Tap-Tap cabs (also known as 'camionettes') serve as
mass transportationin Haiti. They are a form of shared taxi. They are one of various forms of transportations such as the "Guaguas" of Puerto Riconamed after a sound, in this case, the sharp taps on the metal panel signifying a passenger's request to be dropped off. Urban Tap-Taps are small pickup trucks with benches and a sun cover, able to maneuver in heavy traffic. For longer journeys between cities larger trucks and buses are used. Both versions are elaborately decorated by their owner/drivers, making them bright spots in the drab streets. Each tap-tap bears its own unique designs and markings making each one, though similar in color, different from the rest. Christian phrases and ideologies in Haitian Creoleare nearly always imprinted. Tap-taps can actually navigate well on rough terrain and some even go cross-country, however the buses are more frequently used because they are suitable for long travels.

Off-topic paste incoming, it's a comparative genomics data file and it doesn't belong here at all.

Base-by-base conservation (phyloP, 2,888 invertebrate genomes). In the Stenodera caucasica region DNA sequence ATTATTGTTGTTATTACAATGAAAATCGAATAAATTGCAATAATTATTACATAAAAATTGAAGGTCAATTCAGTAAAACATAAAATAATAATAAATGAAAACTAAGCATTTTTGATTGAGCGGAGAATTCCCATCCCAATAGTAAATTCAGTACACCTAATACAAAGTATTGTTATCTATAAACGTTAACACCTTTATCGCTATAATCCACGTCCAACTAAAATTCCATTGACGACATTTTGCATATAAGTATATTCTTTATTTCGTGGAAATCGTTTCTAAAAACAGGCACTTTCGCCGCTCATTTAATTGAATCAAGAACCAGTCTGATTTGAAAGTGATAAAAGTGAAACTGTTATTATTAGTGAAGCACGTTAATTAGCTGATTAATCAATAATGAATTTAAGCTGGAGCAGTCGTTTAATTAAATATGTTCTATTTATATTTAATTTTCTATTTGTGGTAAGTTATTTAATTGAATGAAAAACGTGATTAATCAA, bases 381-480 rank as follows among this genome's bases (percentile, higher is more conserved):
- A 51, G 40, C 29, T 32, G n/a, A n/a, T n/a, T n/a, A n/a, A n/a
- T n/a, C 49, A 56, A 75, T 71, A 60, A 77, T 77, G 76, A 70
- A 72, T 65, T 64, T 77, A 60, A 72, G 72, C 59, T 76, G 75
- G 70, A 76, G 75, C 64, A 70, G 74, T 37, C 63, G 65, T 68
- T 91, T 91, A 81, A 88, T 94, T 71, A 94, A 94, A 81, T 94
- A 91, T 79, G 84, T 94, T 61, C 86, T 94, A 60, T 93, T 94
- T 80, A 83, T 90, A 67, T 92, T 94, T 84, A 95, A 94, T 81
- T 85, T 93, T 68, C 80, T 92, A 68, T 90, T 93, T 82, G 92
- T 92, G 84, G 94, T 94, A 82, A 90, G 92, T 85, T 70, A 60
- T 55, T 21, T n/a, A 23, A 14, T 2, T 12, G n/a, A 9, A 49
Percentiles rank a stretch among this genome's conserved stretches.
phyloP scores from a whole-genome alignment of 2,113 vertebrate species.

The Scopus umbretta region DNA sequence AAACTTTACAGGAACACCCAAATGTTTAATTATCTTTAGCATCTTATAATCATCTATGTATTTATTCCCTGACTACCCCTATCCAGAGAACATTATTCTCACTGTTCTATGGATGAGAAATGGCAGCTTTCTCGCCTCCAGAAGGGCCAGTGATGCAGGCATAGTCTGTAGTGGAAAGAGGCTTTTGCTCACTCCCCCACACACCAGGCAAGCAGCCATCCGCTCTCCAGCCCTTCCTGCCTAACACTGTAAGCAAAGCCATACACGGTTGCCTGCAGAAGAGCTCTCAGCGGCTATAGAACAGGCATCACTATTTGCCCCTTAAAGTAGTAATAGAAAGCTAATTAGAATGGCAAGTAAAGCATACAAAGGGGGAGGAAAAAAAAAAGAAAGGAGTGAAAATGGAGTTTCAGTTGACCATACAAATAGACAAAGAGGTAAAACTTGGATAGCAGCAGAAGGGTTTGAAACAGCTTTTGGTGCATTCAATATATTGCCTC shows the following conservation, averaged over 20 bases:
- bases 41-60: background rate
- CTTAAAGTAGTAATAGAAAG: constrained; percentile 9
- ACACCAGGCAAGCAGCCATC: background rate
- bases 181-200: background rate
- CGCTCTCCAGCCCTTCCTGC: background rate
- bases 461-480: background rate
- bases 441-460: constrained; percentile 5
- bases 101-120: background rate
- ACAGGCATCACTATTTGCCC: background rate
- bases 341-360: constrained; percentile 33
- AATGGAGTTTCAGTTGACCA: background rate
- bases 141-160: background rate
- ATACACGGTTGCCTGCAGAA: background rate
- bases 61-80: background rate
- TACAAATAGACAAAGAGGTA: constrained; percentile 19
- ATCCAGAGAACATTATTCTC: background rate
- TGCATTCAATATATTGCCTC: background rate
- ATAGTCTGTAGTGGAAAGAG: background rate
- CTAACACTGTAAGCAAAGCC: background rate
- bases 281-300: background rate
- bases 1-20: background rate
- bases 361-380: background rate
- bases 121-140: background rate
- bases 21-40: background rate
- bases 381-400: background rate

Most tap-taps operate over fixed routes, departing only when full. One can ride a city Tap-Tap for approximately five
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